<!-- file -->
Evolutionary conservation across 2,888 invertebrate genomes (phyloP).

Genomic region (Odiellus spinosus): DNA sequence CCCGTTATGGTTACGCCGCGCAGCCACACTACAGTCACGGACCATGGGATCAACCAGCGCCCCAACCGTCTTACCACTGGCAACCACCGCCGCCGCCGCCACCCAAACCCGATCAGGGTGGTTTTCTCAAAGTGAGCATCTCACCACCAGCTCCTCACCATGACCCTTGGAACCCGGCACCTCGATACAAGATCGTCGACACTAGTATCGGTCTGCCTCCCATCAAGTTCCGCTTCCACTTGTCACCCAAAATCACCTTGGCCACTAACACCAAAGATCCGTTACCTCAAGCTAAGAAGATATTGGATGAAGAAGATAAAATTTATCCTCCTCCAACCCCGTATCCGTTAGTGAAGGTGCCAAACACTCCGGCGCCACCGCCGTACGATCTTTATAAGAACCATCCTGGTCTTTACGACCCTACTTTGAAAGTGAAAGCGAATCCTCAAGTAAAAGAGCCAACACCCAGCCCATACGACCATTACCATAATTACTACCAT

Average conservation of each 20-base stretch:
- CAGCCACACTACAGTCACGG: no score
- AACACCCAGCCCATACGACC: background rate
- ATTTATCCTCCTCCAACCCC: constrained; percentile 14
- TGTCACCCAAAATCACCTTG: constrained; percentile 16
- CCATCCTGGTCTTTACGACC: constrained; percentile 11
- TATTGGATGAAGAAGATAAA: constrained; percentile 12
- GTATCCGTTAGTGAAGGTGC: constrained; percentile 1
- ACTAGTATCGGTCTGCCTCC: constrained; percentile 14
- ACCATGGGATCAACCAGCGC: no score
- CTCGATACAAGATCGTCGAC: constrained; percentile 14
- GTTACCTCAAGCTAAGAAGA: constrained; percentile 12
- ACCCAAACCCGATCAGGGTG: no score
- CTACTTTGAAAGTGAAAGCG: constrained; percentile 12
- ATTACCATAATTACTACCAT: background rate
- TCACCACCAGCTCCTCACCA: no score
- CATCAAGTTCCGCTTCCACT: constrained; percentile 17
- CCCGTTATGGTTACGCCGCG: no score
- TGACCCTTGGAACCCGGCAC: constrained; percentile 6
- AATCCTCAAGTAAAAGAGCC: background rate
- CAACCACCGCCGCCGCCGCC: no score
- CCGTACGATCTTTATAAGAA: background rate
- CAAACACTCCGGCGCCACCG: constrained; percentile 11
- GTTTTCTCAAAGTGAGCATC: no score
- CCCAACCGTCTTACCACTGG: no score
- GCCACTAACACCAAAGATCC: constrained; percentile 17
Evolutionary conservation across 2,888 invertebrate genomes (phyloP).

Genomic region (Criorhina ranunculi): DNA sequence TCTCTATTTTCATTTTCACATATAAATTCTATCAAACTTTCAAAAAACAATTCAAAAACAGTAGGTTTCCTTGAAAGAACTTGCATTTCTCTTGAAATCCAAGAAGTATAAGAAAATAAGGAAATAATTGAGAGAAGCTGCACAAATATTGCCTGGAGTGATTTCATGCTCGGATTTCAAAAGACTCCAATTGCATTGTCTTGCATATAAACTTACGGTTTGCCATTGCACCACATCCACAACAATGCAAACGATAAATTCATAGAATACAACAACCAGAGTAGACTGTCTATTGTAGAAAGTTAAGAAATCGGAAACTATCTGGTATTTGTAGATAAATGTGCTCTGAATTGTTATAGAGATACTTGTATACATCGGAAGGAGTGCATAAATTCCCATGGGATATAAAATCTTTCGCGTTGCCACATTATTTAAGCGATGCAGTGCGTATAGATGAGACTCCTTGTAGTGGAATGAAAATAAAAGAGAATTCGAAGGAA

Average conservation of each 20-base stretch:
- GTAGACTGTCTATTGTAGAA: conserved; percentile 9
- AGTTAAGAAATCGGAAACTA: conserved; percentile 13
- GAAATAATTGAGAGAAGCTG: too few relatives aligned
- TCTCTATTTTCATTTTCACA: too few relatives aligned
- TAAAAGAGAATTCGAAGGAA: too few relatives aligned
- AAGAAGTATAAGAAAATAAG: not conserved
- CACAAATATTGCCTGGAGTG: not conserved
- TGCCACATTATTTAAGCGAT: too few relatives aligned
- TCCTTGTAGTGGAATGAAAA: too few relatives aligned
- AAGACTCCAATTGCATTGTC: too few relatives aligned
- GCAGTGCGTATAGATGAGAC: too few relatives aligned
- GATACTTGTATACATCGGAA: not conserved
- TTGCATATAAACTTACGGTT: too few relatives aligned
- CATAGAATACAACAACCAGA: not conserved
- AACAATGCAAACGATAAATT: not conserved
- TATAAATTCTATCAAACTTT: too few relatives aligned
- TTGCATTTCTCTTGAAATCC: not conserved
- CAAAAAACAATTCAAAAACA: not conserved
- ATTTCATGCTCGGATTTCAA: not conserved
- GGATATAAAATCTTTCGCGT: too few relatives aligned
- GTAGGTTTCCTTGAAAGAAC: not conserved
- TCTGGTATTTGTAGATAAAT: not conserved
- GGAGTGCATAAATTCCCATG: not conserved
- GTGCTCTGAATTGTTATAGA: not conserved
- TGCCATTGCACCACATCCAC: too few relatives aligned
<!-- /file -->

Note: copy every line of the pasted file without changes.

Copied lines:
Evolutionary conservation across 2,888 invertebrate genomes (phyloP).

Genomic region (Odiellus spinosus): DNA sequence CCCGTTATGGTTACGCCGCGCAGCCACACTACAGTCACGGACCATGGGATCAACCAGCGCCCCAACCGTCTTACCACTGGCAACCACCGCCGCCGCCGCCACCCAAACCCGATCAGGGTGGTTTTCTCAAAGTGAGCATCTCACCACCAGCTCCTCACCATGACCCTTGGAACCCGGCACCTCGATACAAGATCGTCGACACTAGTATCGGTCTGCCTCCCATCAAGTTCCGCTTCCACTTGTCACCCAAAATCACCTTGGCCACTAACACCAAAGATCCGTTACCTCAAGCTAAGAAGATATTGGATGAAGAAGATAAAATTTATCCTCCTCCAACCCCGTATCCGTTAGTGAAGGTGCCAAACACTCCGGCGCCACCGCCGTACGATCTTTATAAGAACCATCCTGGTCTTTACGACCCTACTTTGAAAGTGAAAGCGAATCCTCAAGTAAAAGAGCCAACACCCAGCCCATACGACCATTACCATAATTACTACCAT

Average conservation of each 20-base stretch:
- CAGCCACACTACAGTCACGG: no score
- AACACCCAGCCCATACGACC: background rate
- ATTTATCCTCCTCCAACCCC: constrained; percentile 14
- TGTCACCCAAAATCACCTTG: constrained; percentile 16
- CCATCCTGGTCTTTACGACC: constrained; percentile 11
- TATTGGATGAAGAAGATAAA: constrained; percentile 12
- GTATCCGTTAGTGAAGGTGC: constrained; percentile 1
- ACTAGTATCGGTCTGCCTCC: constrained; percentile 14
- ACCATGGGATCAACCAGCGC: no score
- CTCGATACAAGATCGTCGAC: constrained; percentile 14
- GTTACCTCAAGCTAAGAAGA: constrained; percentile 12
- ACCCAAACCCGATCAGGGTG: no score
- CTACTTTGAAAGTGAAAGCG: constrained; percentile 12
- ATTACCATAATTACTACCAT: background rate
- TCACCACCAGCTCCTCACCA: no score
- CATCAAGTTCCGCTTCCACT: constrained; percentile 17
- CCCGTTATGGTTACGCCGCG: no score
- TGACCCTTGGAACCCGGCAC: constrained; percentile 6
- AATCCTCAAGTAAAAGAGCC: background rate
- CAACCACCGCCGCCGCCGCC: no score
- CCGTACGATCTTTATAAGAA: background rate
- CAAACACTCCGGCGCCACCG: constrained; percentile 11
- GTTTTCTCAAAGTGAGCATC: no score
- CCCAACCGTCTTACCACTGG: no score
- GCCACTAACACCAAAGATCC: constrained; percentile 17
Evolutionary conservation across 2,888 invertebrate genomes (phyloP).

Genomic region (Criorhina ranunculi): DNA sequence TCTCTATTTTCATTTTCACATATAAATTCTATCAAACTTTCAAAAAACAATTCAAAAACAGTAGGTTTCCTTGAAAGAACTTGCATTTCTCTTGAAATCCAAGAAGTATAAGAAAATAAGGAAATAATTGAGAGAAGCTGCACAAATATTGCCTGGAGTGATTTCATGCTCGGATTTCAAAAGACTCCAATTGCATTGTCTTGCATATAAACTTACGGTTTGCCATTGCACCACATCCACAACAATGCAAACGATAAATTCATAGAATACAACAACCAGAGTAGACTGTCTATTGTAGAAAGTTAAGAAATCGGAAACTATCTGGTATTTGTAGATAAATGTGCTCTGAATTGTTATAGAGATACTTGTATACATCGGAAGGAGTGCATAAATTCCCATGGGATATAAAATCTTTCGCGTTGCCACATTATTTAAGCGATGCAGTGCGTATAGATGAGACTCCTTGTAGTGGAATGAAAATAAAAGAGAATTCGAAGGAA

Average conservation of each 20-base stretch:
- GTAGACTGTCTATTGTAGAA: conserved; percentile 9
- AGTTAAGAAATCGGAAACTA: conserved; percentile 13
- GAAATAATTGAGAGAAGCTG: too few relatives aligned
- TCTCTATTTTCATTTTCACA: too few relatives aligned
- TAAAAGAGAATTCGAAGGAA: too few relatives aligned
- AAGAAGTATAAGAAAATAAG: not conserved
- CACAAATATTGCCTGGAGTG: not conserved
- TGCCACATTATTTAAGCGAT: too few relatives aligned
- TCCTTGTAGTGGAATGAAAA: too few relatives aligned
- AAGACTCCAATTGCATTGTC: too few relatives aligned
- GCAGTGCGTATAGATGAGAC: too few relatives aligned
- GATACTTGTATACATCGGAA: not conserved
- TTGCATATAAACTTACGGTT: too few relatives aligned
- CATAGAATACAACAACCAGA: not conserved
- AACAATGCAAACGATAAATT: not conserved
- TATAAATTCTATCAAACTTT: too few relatives aligned
- TTGCATTTCTCTTGAAATCC: not conserved
- CAAAAAACAATTCAAAAACA: not conserved
- ATTTCATGCTCGGATTTCAA: not conserved
- GGATATAAAATCTTTCGCGT: too few relatives aligned
- GTAGGTTTCCTTGAAAGAAC: not conserved
- TCTGGTATTTGTAGATAAAT: not conserved
- GGAGTGCATAAATTCCCATG: not conserved
- GTGCTCTGAATTGTTATAGA: not conserved
- TGCCATTGCACCACATCCAC: too few relatives aligned